ADP-ribosylation factor (ARF) proteins in Saccharomyces cerevisiae are encoded by two genes, ARF1 and ARF2. The addition of the c-myc epitope at the C terminus of Arf1 resulted in a mutant (arf1-myc arf2) that supported vegetative growth and rescued cells from supersensitivity to fluoride, but homozygous diploids failed to sporulate. arf1-myc arf2 mutants completed both meiotic divisions but were unable to form spores. The SPO14 gene encodes a phospholipase D (PLD), whose activity is essential for mediating the formation of the prospore membrane, a prerequisite event for spore formation. Spo14 localized normally to the developing prospore membrane in arf1-myc arf2 mutants; however, the synthesis of the membrane was attenuated. This was not a consequence of reduced PLD catalytic activity, because the enzymatic activity of Spo14 was unaffected in meiotic arf1-myc arf2 mutants. Although potent activators of mammalian PLD1, Arf1 proteins did not influence the catalytic activities of either Spo14 or ScPld2, a second yeast PLD. These results demonstrate that ARF1 is required for sporulation, and the mitotic and meiotic functions of Arf proteins are not mediated by the activation of any known yeast PLD activities. The implications of these results are discussed with respect to current models of Arf signaling.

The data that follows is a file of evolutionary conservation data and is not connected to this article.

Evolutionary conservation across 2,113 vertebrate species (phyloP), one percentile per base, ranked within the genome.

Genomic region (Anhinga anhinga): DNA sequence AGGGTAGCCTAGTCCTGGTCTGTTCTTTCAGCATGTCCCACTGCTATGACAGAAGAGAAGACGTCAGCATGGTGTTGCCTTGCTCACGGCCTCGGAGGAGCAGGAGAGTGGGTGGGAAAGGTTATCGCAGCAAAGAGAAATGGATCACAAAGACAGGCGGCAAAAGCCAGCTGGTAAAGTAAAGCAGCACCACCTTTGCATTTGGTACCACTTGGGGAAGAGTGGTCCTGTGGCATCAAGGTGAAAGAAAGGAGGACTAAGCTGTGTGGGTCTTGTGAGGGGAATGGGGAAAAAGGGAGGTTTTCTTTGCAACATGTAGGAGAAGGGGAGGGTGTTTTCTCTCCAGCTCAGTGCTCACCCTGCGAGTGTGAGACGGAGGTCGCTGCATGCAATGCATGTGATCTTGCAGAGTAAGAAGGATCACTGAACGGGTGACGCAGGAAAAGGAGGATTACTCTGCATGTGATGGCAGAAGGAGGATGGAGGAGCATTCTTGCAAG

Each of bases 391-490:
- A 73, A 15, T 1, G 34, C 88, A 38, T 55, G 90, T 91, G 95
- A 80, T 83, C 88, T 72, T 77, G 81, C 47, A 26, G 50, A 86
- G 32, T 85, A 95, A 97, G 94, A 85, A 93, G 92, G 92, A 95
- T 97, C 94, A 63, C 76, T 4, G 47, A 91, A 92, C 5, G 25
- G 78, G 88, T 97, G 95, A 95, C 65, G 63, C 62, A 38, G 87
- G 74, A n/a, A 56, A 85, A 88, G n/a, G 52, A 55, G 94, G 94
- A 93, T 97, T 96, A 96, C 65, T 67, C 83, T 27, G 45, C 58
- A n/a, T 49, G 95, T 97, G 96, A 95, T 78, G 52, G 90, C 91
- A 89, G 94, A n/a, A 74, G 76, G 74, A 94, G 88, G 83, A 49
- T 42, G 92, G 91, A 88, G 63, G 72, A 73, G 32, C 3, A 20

|Original language||English (US)|
|Number of pages||12|
|Journal||Molecular Biology of the Cell|
|State||Published - Aug 1998|
ASJC Scopus subject areas
- Molecular Biology
- Cell Biology